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black actors have been able to come together and be the center of the story, and what that engendered, you know, there is a syndrome. there is a syndrome i've identified coming from the uk here is that we have pointier, and we have denzel. who will be the next denzel? this symbol that there can only be one. i hope that with the film that we've blown that out of the water. >> if this film is any indication, the legacy will be long, deep and beautiful. thank you very much for spending time with me. up next, cuba gooding, jr., and nate parker. >> i play raymond, they call me junior in the movie, and did you know that the tuskegee airmen that were in the program were from the age of 17 to 25, they were kids saving the world.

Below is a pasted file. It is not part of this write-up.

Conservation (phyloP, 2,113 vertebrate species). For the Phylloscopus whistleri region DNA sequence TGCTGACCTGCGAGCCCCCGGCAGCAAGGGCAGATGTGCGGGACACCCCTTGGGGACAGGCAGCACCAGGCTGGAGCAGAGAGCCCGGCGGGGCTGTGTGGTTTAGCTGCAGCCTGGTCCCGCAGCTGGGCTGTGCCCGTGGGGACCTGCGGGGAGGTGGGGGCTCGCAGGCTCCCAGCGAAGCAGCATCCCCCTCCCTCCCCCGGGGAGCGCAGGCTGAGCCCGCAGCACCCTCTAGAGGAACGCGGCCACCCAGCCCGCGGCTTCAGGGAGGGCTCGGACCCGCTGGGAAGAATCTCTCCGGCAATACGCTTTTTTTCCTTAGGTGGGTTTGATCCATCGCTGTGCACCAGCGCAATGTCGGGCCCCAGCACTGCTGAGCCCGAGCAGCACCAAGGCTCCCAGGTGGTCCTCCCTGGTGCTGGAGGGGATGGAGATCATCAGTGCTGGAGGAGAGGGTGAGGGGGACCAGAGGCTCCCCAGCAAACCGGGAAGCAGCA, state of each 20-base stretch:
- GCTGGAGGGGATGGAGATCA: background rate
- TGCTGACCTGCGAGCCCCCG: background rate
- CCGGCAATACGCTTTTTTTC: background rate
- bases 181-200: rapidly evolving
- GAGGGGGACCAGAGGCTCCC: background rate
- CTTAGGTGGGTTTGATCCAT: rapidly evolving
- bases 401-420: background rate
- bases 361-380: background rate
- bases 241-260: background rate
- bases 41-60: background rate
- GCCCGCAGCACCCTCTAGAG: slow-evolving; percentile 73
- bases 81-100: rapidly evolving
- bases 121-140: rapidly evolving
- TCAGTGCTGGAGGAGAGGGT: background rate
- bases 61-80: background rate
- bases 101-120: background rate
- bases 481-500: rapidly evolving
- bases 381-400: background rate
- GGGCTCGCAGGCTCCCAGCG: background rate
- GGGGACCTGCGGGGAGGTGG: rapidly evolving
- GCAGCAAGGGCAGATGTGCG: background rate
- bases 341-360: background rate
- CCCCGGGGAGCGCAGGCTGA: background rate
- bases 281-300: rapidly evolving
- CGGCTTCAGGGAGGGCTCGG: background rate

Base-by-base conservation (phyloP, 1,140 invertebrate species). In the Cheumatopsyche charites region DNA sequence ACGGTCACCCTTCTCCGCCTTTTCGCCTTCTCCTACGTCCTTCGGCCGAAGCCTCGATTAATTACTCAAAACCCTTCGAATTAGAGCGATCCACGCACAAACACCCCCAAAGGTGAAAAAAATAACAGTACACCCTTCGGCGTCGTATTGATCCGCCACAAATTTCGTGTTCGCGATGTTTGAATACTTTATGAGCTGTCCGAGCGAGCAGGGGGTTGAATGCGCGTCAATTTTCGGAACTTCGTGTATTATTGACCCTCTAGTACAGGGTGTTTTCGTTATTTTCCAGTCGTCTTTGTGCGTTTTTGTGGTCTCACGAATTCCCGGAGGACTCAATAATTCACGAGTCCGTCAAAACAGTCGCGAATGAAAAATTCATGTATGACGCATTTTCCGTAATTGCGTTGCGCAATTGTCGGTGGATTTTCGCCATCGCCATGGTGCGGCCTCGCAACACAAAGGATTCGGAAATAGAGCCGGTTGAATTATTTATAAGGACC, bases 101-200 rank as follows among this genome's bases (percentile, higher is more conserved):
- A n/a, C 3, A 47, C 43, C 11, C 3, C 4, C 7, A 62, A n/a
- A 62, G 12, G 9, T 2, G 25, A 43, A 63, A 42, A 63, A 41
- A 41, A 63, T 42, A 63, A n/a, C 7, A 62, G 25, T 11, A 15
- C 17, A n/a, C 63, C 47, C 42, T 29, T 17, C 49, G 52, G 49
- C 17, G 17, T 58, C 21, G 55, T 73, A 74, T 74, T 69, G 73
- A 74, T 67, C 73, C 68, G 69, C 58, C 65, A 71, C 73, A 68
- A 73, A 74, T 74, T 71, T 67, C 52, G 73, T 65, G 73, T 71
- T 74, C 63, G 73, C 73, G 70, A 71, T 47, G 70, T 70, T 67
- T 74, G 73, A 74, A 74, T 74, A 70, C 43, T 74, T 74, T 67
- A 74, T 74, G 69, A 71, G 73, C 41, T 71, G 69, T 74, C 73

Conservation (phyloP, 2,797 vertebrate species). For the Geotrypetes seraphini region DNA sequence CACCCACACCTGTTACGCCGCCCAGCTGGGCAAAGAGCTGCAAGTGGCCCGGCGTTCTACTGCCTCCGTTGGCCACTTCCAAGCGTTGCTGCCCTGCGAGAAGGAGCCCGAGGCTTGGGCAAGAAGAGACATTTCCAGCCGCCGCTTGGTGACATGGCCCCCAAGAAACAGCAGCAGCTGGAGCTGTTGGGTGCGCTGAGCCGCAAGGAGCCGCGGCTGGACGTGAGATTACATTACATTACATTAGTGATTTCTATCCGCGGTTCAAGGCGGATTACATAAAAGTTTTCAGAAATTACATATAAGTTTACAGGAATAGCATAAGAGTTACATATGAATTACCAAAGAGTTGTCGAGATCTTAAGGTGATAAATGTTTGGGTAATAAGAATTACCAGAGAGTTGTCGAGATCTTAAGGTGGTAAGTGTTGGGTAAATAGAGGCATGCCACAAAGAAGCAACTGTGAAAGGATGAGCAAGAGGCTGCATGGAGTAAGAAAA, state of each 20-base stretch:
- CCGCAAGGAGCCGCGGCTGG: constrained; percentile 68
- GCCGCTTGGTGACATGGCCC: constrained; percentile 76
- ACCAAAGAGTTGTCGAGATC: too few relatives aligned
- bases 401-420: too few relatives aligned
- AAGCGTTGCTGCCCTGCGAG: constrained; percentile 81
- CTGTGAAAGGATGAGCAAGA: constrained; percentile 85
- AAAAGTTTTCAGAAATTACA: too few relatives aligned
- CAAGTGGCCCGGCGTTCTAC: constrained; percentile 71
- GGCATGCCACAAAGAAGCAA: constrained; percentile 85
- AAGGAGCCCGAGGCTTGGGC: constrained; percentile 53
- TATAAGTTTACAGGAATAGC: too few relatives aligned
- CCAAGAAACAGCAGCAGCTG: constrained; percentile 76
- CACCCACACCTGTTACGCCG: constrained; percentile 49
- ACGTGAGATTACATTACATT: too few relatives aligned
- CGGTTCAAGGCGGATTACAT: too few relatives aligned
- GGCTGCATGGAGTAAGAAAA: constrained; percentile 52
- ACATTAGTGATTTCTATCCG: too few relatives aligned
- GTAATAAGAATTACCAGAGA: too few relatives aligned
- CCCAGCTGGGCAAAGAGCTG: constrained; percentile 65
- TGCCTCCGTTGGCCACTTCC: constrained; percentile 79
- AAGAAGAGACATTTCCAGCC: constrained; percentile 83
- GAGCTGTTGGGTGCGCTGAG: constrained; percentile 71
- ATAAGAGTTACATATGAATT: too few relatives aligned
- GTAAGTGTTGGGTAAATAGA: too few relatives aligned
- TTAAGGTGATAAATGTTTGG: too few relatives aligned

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i put up 70 million or 60 million for the movie and then i wanted the studio to put up the other 35 million, and they didn't want to so i had to. this is to prove that black films can make money and if that happens then there will be more black films. >> it was completely honest especially to channelize the story of the tuskegee airmen. as my first film especially, i couldn't think of any other story that i really would want to get launched out on. >> welcome back. today we're talking about the film "red tail." i sat down with cuba gooding, jr., and nate parker. >> thank you for being here. talk to me about why this film